VAT Changes for Online Shopping Carts
UK VAT Reduction to 15% - How will it effect Online Retailers
Yet again, dopey Darling has got it wrong! In an attempt to boost the economy, Darling has reduced the standard VAT rate by 2.5%, (try not to get so excited!), from 17.5% to 15%. Woopidoo! With sales down 20% on this time last year, despite stores like Tesco and Marks and Spencer lopping a whopping 25% off many of their items, this price reduction will make little or no difference to sales and will merely penalise retailers - in particular online retailers.
Cost of reducing VAT to 15%
If you have a bespoke online e-commerce solution, ( a website that sells products using a shopping cart), and you don’t have your own webmaster on-site to make the changes for you, it’s going to cost the website owner 2-3 hours of their web design company’s time to make the changes for them and then the same again next year when UK VAT goes back up to 17.5%.
Say the cost of reducing VAT on all the forms, databases, etc for an online retailer, works out at £150 to change it once and then the same again to change it back, that’s a cost the website owner £300 right off the bat. If after expenses, wages, rent, rates, storage, taxes, etc, the website owner makes an average of 25% profit on his products, which is fairly standard, he would have to sell an extra £1,200 of product just to claw back the £300 he’s laid out on making the tax change throughout the website. To some websites, that’s only an hour’s trading, but to the majority of websites on the net, that’s a week’s trading, or even longer. There aren’t many of us can take a week’s wages and throw it down the drain and that’s what Darling is asking many website owners to do.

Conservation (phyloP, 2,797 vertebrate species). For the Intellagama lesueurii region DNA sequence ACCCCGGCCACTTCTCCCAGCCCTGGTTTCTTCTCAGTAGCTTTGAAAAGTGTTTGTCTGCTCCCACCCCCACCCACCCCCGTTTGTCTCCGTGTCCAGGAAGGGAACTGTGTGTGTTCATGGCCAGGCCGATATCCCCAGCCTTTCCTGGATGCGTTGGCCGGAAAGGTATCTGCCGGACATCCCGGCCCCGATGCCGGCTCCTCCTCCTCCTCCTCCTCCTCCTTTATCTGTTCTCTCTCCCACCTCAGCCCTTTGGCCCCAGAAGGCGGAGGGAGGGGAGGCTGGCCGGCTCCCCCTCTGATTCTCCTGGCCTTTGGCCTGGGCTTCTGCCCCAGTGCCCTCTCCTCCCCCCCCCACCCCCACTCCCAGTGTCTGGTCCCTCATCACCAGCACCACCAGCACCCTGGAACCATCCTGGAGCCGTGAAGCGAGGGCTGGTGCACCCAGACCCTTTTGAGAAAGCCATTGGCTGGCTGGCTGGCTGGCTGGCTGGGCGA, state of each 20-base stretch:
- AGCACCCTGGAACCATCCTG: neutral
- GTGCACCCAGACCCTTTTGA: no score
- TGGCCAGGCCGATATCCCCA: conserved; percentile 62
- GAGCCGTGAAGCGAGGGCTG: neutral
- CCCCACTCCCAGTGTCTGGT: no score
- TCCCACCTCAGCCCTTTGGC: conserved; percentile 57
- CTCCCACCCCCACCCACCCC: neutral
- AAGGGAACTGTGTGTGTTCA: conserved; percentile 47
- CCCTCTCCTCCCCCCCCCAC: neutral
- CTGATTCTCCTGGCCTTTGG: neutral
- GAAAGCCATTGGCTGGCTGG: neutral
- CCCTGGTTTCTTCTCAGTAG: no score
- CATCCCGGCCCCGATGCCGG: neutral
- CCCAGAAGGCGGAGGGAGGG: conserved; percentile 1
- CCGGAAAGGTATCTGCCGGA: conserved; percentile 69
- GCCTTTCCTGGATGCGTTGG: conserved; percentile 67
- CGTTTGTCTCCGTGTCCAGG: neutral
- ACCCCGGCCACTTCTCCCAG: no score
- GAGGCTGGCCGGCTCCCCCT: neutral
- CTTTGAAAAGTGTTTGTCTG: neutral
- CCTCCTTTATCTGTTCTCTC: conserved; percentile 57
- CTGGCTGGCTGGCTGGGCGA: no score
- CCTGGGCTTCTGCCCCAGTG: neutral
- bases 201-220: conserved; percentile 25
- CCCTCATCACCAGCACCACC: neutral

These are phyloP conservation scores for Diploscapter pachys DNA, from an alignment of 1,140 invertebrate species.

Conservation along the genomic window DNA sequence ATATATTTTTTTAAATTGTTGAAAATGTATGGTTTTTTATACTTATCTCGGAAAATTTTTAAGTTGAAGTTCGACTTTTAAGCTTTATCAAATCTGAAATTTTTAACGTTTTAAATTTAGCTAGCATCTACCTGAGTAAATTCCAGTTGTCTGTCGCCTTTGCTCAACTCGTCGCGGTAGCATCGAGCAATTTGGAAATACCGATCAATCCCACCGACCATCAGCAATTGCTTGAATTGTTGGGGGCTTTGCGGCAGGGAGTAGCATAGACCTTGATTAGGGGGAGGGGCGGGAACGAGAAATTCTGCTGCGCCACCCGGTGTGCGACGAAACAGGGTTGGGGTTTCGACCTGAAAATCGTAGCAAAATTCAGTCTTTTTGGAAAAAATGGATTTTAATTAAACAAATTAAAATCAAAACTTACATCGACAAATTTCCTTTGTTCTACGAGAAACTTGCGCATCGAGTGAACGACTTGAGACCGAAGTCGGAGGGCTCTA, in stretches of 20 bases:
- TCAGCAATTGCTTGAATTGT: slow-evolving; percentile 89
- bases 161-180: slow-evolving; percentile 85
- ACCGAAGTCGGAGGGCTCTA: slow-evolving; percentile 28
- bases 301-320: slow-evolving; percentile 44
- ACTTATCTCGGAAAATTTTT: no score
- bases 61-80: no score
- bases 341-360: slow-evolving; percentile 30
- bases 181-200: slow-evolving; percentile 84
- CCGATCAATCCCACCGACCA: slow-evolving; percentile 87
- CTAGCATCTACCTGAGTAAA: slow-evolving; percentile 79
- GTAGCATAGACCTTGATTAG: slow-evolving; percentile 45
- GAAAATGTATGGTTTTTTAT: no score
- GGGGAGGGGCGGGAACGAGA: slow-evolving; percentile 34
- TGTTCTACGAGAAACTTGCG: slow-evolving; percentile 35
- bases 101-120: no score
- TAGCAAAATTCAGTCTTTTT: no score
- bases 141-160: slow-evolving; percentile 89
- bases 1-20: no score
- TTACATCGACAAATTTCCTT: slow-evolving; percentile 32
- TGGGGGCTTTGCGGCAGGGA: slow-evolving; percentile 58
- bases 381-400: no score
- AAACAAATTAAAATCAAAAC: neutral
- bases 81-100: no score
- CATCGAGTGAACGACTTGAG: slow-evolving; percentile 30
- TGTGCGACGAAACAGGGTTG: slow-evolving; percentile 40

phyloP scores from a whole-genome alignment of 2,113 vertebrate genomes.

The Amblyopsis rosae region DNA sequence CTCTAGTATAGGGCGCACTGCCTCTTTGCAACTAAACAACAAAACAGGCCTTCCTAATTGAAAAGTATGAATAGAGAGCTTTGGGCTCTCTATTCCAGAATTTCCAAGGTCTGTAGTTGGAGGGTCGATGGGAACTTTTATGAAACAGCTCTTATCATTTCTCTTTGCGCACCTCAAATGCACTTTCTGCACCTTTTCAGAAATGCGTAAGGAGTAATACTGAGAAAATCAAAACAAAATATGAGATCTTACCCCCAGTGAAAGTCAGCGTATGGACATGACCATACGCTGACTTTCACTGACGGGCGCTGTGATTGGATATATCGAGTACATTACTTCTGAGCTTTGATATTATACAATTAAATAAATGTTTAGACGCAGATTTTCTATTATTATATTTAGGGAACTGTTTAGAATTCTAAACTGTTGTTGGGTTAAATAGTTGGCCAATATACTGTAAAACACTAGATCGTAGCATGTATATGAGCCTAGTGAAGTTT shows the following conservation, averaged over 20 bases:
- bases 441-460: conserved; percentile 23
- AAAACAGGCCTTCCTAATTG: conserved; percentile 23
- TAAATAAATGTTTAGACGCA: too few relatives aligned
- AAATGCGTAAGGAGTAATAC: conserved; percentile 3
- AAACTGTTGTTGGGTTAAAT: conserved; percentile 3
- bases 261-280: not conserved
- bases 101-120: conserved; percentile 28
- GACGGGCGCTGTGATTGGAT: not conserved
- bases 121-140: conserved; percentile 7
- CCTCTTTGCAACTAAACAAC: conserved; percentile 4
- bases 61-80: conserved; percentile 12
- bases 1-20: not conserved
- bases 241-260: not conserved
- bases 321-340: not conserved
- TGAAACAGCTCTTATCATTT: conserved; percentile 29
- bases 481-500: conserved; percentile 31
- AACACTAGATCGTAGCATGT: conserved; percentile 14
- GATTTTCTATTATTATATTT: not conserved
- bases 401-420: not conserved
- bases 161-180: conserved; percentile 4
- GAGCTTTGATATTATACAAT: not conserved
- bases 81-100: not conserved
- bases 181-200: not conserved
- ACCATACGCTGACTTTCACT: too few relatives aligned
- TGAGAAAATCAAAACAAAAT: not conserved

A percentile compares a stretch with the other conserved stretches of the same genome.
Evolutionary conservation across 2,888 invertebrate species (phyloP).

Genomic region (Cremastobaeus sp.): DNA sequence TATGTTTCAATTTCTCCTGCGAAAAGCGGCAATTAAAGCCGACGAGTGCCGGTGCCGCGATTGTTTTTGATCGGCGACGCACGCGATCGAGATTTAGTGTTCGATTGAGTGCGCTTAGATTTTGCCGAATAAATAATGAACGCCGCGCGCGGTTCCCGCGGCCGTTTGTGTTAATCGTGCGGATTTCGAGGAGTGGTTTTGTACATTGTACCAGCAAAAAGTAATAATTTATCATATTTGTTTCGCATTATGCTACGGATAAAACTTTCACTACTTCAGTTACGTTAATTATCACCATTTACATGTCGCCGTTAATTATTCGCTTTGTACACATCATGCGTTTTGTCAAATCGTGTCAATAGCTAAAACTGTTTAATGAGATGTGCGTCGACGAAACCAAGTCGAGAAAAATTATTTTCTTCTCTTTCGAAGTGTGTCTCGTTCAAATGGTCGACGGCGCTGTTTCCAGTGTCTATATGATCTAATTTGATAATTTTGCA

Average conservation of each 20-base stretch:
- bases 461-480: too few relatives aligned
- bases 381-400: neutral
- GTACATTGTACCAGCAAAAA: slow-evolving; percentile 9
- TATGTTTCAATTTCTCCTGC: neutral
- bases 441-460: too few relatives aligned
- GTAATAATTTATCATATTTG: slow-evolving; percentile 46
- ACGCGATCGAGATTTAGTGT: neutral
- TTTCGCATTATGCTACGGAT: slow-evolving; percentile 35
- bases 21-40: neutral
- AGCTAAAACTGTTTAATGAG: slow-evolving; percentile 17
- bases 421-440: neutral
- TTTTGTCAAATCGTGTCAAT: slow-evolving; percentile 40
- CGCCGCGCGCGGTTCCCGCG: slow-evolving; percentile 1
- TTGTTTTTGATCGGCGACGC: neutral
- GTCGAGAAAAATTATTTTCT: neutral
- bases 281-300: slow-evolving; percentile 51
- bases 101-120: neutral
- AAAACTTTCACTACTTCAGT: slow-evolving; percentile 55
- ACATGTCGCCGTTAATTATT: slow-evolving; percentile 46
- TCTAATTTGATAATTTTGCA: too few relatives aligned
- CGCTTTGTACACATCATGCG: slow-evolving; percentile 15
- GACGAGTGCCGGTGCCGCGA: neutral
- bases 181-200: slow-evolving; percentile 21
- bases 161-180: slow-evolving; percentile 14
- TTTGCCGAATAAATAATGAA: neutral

How to get around it.
I would suspect that most websites will simply stop showing VAT on their products online. After all, other than the financial implications of paying for the change, both now and next year, a product selling at £24.95 is a lot less appealing at £24.51 to a consumer. Yes, the website owner will still have to pay for the VAT figure to be changed on invoices - if they show VAT on their invoices - but at least they will be making a massive £25 on every £1000 spent in their shop, so if the changes to their online shopping cart cost £300, they will only have to sell a paltry £12,000 of product to be in profit!
That’s website owners with one web site. We have clients with, 4, 5, 6, 7, 8 and 9 websites - what about them? C’mon Darling, be serious. Everyone, including the Governor of the Bank of England is telling you this is a big, stupid mistake and it won’t make any bloody difference to consumer confidence and certainly won’t help retailers, particularly online retailers in any major way. My old dad had a saying that would fit my advice for old Ally Darling - “If 100 people tell you you are dead - lie down!”